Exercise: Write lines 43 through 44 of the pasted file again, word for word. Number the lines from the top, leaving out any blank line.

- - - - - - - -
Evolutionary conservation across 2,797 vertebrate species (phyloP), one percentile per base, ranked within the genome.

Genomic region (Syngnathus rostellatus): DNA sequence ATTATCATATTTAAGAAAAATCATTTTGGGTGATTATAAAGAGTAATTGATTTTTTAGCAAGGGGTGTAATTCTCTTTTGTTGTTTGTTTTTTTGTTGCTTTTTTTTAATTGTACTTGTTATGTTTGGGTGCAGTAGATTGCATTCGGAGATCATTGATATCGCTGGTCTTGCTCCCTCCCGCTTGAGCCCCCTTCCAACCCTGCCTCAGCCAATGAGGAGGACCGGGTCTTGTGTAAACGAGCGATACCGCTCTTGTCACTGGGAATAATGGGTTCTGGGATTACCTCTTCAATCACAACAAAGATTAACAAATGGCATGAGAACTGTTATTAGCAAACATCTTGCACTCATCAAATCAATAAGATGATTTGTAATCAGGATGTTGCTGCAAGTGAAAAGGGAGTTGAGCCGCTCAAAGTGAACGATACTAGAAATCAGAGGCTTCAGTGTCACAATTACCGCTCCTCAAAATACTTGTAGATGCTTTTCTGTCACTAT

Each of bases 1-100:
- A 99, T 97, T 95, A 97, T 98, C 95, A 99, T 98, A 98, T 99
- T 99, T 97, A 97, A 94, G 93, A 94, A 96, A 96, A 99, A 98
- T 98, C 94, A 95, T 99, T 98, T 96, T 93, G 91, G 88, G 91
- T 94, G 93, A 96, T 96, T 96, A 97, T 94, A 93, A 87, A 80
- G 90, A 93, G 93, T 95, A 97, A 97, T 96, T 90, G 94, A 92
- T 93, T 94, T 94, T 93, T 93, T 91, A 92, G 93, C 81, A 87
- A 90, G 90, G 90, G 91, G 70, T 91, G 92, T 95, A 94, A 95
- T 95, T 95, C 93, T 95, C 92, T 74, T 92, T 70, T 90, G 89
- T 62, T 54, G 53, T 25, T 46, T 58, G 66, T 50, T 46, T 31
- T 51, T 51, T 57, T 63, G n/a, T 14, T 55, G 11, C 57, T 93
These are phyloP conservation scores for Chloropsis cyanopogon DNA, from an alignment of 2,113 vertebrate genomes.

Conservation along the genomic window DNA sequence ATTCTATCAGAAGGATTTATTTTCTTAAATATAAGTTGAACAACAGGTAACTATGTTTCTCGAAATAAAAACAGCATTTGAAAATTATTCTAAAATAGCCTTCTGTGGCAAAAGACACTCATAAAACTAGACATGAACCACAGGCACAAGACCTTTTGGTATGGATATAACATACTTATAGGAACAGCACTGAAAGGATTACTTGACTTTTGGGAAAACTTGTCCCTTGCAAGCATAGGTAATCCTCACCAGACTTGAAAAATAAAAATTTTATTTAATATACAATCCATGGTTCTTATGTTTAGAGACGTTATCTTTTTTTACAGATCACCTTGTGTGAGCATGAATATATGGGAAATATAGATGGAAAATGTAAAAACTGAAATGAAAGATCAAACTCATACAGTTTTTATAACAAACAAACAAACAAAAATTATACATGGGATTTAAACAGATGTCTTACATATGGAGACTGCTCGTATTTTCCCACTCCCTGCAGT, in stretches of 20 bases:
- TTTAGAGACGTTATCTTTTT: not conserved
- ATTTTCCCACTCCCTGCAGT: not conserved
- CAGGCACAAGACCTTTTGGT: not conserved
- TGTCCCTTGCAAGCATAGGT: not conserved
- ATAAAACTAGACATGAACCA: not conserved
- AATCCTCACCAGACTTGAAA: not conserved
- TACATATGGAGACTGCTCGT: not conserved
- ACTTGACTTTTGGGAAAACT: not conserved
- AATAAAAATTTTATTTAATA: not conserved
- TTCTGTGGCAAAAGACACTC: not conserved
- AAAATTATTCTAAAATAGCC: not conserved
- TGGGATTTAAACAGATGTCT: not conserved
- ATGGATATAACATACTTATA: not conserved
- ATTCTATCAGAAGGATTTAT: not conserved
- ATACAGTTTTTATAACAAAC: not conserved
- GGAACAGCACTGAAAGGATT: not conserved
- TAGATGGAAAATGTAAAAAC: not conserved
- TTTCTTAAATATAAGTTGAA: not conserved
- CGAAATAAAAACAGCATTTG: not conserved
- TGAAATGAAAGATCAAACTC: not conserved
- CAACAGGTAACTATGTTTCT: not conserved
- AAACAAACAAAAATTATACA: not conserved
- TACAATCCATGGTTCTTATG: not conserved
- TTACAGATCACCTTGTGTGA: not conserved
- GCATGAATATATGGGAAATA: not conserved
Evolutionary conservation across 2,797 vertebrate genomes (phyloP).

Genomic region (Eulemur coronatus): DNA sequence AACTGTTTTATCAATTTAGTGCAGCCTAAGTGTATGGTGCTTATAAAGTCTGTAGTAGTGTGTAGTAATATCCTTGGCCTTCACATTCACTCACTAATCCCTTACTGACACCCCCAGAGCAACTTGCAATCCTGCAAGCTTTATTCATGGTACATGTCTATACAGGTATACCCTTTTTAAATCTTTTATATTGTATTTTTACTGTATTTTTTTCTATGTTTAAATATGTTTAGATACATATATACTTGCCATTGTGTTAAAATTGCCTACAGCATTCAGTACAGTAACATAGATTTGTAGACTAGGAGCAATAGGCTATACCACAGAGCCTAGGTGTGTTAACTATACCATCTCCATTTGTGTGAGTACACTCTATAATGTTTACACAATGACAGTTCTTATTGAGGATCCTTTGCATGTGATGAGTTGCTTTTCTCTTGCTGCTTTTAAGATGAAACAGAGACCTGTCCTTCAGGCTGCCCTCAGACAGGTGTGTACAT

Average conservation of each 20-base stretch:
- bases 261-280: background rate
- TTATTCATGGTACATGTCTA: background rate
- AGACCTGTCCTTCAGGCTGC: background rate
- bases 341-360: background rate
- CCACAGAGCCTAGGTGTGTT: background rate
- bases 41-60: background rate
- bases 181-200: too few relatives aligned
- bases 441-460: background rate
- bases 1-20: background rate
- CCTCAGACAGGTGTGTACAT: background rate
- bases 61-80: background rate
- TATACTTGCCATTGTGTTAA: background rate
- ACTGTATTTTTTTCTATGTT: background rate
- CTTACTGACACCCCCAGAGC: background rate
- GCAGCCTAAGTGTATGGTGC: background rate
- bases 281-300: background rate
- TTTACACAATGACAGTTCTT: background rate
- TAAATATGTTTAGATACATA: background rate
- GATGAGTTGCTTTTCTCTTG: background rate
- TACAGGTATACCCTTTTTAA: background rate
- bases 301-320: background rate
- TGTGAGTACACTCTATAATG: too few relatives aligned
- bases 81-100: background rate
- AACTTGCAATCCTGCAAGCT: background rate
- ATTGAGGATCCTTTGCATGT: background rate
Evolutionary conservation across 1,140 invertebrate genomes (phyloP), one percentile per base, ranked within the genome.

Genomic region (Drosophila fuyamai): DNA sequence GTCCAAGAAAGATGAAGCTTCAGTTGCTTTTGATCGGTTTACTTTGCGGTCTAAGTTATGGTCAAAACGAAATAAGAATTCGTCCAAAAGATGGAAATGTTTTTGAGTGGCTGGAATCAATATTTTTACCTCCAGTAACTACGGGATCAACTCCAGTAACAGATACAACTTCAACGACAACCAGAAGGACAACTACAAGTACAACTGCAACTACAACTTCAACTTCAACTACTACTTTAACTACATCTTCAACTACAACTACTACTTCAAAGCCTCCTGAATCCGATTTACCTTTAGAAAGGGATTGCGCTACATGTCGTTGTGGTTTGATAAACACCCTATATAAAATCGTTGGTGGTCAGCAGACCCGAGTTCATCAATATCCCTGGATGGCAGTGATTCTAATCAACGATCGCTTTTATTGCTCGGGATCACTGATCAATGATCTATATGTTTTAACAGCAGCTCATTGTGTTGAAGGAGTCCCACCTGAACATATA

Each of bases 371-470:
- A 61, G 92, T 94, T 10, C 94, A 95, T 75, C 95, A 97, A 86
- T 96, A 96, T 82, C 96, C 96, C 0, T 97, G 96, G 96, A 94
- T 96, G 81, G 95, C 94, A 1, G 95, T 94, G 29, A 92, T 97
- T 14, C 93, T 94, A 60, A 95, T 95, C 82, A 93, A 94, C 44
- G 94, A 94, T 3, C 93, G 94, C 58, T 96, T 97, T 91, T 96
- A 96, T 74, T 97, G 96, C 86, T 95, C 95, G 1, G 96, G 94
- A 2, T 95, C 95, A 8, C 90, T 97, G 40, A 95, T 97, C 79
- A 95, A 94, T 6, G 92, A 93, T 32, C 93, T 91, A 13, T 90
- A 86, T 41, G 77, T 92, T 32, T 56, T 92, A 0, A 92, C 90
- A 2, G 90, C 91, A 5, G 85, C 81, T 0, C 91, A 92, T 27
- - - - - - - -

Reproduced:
Average conservation of each 20-base stretch:
- bases 261-280: background rate